In film production, everything that appears onscreen is referred to as mise-en-scène. This includes the lighting of a scene, the composition of the shot, and the character’s appearance. Essentially, everything the viewer sees has been meticulously thought out by the production crew. Nothing is there by accident.
So, when it comes time for a new game or console announcement, or both like just this past week, the community obsesses over and dissects every frame of those trailers. We hope to find meaning in the minutiae.
And whether we knew it or not, this is the same kind of attention to detail that critics and theorists use to draw meaning from classic films. These are the same skills your high school English teacher desperately tried to teach you when she assigned The Catcher in the Rye.
And despite not knowing the significance of Salinger’s use of the color red, the gaming community is exceptional at dissecting new trailers. Within hours you can find break down videos on YouTube, hot takes on Twitter, and wild speculation across the web.
Mise-en-scène isn’t just about what is shown, it is also about what isn’t shown. For example, one of the biggest takeaways from the Nintendo Switch reveal trailer was the lack of kids and families playing the console. Instead, what Nintendo presents to us are young adults enjoying their new product with other young adults.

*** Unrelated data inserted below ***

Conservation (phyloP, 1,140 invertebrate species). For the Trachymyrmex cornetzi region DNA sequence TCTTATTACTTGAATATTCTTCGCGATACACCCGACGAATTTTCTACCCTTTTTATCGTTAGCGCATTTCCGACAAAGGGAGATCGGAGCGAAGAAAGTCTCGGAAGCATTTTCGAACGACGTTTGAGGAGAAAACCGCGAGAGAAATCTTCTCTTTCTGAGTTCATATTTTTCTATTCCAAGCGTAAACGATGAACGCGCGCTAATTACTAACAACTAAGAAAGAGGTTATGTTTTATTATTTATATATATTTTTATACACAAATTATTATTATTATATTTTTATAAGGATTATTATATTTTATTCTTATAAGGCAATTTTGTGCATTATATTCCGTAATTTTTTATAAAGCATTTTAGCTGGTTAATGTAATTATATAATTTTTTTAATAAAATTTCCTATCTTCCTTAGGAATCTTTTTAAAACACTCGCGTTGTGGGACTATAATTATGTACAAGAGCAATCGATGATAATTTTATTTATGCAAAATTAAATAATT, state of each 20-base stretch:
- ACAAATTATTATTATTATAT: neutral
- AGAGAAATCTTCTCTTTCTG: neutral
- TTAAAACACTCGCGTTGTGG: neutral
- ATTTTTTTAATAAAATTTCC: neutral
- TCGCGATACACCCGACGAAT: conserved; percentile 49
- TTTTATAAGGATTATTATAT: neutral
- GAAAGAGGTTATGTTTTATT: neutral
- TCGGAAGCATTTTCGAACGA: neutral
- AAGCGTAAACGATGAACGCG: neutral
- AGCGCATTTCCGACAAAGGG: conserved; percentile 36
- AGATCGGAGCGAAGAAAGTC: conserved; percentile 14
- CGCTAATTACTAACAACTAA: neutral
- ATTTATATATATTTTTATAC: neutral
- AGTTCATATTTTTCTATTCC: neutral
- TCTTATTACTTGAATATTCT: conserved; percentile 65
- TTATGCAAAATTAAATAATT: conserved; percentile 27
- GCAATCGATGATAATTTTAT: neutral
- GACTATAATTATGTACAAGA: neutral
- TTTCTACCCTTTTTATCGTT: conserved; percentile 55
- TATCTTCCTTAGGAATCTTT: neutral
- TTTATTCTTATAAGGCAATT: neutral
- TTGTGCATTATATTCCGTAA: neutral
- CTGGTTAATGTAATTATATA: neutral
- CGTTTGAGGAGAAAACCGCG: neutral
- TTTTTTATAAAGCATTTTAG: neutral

From here, we can make inferences about the types of games that will be released for the Switch, and perhaps even where Nintendo is going to focus it’s efforts in the coming months and years. Whether Nintendo follows through with that is something yet to be seen, but to make the decision of not having children with the audience’s first impression of the new console makes for a pretty clear message.
In the meantime, all we can do is keep our readings close and our minds open while watching new trailers. While we’re at it, lets take these skills outside of the gaming community. Apply it to the movies and television we love, our summer reading books, plays, music, the media, politics. I think we will be surprised with what we can unpack.